The second article will provide a short, first, summary of the implementation of VMI. How are suppliers approached and selected? What are suitable articles? These questions are on everyone’s mind when it comes to VMI. Suppliers are worried about the inventory risk while customers want to assure availability. The supply chain teams have to identify suitable articles to be used and need to define an implementation plan. Contracts need to be set up and approved. Also, collaboration processes are to be put in place. Inventory levels have to be defined as well. And KPIs have to be set-up on both ends. Once all this is taken care of, the warehouse management system has to be able to handle VMI and consignment stocks.
It is obvious that the VMI initiatives, while having huge potential benefits, are not to be taken lightly. Writing this post, it became pretty clear that one post is not enough to cover all of these points. So let’s get to article and supplier selection first!
How are Suppliers selected?
Having spend the majority of my career on the customer side, I am going to concentrate on how customers can approach these initiatives. As mentioned above, the first step is not critical so.
Supplier selection is tricky, traditional supplier evaluation metrics are ill-suited for this purpose. Bad supplier performance might even indicate suitable suppliers. VMI provides a large degree of flexibility for the supplier, bad delivery performance can indicate suppliers struggling with order sizes and predetermined delivery dates. How to distinguish between genuinely under performing supplier from suitable VMI candidates? By deep-diving on the root-causes for late or incomplete deliveries. Operational procurement is key in that analysis, they are at the frontline everyday and have already a rather good understanding of these issues. Also, talk to the supplier about these issues, often and early without thinking about VMI at all. Keep the discussion open ended. And once VMI is seriously considered come back to these discussions and results. And yes, also consider the best performing suppliers.
Once your potential suppliers are identified, a pilot supplier has to be picked (in case it is not the first supplier, a different set of prioritization criteria applies which will be covered in a different post). This identification is driven by the articles in question.
How are Articles selected?
VMI is based on forecasts, inaccurate forecasts are a major problem. So, suitable VMI articles are showing a high forecast accuracy. Alternatively, a stable consumption can be enough. Articles also have to contribute a significant portion of overall inventory levels, in short if inventories are not reduced in a meaningful way why bother with VMI? On your ABC-XYZ matrix, VMI candidates are most commonly found in the AB-XY categories. C-articles are better managed under KANBAN and X-articles are better kept in stock and managed individually until they turned into Y-articles. Should the biggest inventory contributors be addressed first? Not necessarily. The goal of any VMI pilot with a particular supplier is long-term success. Easy success is the better for the pilot phase than a huge impact that is hard to achieve. Operational procurement is again a key stake holder during this analysis. Also, a thorough analysis of potential VMI articles provides a first road map of follow-up articles.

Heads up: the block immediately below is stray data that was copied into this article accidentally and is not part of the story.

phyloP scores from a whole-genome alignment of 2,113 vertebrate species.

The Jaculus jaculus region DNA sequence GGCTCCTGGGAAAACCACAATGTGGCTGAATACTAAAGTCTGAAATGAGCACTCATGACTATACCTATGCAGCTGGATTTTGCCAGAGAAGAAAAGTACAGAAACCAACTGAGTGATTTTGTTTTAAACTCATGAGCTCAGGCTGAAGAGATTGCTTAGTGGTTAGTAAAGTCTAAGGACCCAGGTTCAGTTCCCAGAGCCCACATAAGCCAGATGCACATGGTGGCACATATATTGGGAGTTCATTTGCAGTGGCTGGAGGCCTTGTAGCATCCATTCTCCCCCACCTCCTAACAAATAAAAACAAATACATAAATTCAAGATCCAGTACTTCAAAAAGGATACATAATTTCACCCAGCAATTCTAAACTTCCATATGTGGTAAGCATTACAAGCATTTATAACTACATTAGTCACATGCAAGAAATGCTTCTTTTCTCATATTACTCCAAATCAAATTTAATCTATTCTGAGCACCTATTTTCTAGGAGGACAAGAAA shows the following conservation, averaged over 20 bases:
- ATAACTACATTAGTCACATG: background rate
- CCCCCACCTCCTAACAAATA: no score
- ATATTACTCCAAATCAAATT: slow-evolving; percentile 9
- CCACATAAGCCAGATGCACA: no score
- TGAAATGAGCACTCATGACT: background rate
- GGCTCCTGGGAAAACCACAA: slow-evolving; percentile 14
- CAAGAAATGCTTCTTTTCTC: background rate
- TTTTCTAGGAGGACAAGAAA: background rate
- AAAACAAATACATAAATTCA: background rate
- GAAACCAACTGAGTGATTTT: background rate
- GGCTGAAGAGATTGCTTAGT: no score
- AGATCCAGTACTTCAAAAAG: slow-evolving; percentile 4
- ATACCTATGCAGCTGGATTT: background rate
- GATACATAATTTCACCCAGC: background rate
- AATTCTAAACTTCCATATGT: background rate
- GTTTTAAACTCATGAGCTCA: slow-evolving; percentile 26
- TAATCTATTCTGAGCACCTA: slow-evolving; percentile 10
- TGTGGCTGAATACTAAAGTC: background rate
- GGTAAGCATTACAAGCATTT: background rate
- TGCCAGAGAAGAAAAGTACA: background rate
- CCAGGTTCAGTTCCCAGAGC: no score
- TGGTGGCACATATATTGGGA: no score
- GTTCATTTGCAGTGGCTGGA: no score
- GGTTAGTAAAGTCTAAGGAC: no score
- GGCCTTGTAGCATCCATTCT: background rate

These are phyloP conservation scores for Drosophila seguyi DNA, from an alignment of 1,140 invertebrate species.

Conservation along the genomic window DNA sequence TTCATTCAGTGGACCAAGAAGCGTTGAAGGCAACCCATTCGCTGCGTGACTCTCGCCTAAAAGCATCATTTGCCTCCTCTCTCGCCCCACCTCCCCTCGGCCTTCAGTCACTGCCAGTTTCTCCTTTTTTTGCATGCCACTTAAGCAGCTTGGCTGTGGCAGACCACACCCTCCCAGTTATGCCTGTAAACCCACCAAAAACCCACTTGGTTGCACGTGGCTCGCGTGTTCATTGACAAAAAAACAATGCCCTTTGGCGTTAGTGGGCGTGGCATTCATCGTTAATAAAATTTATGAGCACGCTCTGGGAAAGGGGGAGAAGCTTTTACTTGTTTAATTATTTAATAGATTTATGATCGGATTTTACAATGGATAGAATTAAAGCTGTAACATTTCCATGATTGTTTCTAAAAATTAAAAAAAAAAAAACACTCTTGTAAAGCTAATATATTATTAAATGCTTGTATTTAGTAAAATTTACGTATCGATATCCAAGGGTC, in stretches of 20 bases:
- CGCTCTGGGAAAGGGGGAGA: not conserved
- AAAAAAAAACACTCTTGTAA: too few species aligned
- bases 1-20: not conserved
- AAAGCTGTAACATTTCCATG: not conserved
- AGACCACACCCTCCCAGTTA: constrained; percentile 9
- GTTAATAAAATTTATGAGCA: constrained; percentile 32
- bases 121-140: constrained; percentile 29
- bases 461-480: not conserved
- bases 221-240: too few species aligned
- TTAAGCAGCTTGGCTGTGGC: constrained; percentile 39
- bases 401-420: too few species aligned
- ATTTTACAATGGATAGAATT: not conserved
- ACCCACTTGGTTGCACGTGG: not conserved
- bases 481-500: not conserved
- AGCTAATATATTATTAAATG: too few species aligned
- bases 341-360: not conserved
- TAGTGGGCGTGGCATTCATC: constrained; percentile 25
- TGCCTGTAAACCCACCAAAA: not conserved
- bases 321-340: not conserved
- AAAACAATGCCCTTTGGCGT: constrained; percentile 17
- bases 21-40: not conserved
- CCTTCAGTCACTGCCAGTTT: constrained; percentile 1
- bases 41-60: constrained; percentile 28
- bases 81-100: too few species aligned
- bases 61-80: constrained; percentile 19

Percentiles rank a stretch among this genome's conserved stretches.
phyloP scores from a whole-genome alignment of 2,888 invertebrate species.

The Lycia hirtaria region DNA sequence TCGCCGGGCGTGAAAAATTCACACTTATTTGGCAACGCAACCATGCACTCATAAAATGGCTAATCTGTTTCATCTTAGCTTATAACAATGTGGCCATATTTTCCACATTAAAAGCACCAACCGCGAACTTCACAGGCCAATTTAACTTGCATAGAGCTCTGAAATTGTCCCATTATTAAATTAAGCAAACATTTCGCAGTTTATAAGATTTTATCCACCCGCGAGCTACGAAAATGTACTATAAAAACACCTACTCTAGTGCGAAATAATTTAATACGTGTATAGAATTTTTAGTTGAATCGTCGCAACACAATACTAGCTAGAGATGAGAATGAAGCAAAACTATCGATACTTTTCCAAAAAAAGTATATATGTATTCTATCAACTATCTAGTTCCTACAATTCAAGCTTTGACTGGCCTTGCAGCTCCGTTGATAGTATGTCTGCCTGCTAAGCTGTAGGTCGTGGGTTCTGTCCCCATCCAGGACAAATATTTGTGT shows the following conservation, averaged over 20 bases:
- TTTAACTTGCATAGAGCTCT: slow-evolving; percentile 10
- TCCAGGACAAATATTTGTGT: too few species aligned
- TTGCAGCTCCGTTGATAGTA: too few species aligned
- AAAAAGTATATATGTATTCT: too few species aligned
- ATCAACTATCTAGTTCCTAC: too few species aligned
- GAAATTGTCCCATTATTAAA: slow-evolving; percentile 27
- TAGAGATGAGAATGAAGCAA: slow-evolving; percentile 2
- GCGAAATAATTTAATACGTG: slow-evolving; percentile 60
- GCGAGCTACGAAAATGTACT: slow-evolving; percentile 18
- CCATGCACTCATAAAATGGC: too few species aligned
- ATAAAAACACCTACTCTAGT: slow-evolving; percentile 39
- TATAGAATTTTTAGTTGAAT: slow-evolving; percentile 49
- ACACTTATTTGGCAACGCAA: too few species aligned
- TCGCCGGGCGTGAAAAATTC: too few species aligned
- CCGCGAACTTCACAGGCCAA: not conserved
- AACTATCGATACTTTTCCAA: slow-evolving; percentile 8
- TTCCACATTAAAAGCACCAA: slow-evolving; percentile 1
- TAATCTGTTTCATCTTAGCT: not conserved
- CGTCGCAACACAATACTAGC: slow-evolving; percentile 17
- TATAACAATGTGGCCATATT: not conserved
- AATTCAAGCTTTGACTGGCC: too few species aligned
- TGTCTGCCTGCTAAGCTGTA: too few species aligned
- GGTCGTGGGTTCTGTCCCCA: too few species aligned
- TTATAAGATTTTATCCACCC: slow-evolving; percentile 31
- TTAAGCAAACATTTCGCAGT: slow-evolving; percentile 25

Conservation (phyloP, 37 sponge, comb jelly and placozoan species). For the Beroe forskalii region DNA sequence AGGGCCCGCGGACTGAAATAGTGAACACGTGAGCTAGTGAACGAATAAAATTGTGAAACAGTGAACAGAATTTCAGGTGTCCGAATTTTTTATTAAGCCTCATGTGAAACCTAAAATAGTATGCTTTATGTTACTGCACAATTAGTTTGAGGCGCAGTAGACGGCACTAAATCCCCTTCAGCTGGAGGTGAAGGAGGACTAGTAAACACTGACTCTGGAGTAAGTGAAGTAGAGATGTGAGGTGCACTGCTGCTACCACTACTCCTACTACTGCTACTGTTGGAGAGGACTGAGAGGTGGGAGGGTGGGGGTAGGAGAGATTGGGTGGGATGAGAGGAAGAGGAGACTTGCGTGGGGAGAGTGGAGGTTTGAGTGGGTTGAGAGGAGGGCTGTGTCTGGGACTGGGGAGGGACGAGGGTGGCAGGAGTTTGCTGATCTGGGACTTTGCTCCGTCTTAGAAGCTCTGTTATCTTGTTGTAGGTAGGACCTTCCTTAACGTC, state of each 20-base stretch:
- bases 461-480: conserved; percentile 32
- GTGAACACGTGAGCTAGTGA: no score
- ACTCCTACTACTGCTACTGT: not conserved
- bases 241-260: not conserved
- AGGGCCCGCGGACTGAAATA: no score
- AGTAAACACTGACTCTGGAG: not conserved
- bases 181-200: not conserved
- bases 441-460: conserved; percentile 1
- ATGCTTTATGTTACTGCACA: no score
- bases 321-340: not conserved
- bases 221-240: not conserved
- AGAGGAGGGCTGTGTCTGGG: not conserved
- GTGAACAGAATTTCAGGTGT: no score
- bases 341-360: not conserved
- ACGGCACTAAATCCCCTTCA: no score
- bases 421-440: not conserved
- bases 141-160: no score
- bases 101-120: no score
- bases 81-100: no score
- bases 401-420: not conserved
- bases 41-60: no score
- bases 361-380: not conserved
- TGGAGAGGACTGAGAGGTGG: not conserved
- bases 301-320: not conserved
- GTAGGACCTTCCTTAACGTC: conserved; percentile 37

How are suppliers approached?
Potential VMI suppliers show a willingness to work closely with customers. As stated above, this does not necessarily show in performance KPIs, but it certainly does show in the day to day business. It the willingness to remedy delay and defects, in response times and the openness of the communication. Is the supplier open about how important the customer is volume-wise? If the answer is yes, that is already a good indicator.
While operational procurement was the main driver if not behind the VMI initiative but behind the analysis, strategic procurement is owning the supplier approach. Personally, I prefer the direct and open way of approaching suppliers. VMI depends on a close partnership, being open early on sets the correct expectations going forward. I will keep internal stakeholder management for later, so let’s assume the customer is speaking with one voice.
What is this voice telling the supplier? The need to reduce inventories across the supply chain, the need to work together in that regard. And the benefits of consigned VMI for both parties. My personal experience is that a lot of suppliers are willing to listen and even willing to implement VMI. Chances are anyway that they are already using it with other customers. One big step in building the trust needed is to include the supplier in the article selection. Come prepared with a list of articles you, as a customer, would love to consider but take supplier input seriously. You might not know your suppliers problems with his portfolio, listening to your suppliers not only sharpens the article road-map and gives you a lot of insight into his way of working but also shows a level of trust your supplier might not have expected.
Also, be open about any past performance issues. Discuss them openly and in depth. And focus not on those issues that impaired performance in the past but focus on any issues that might impair performance in the future.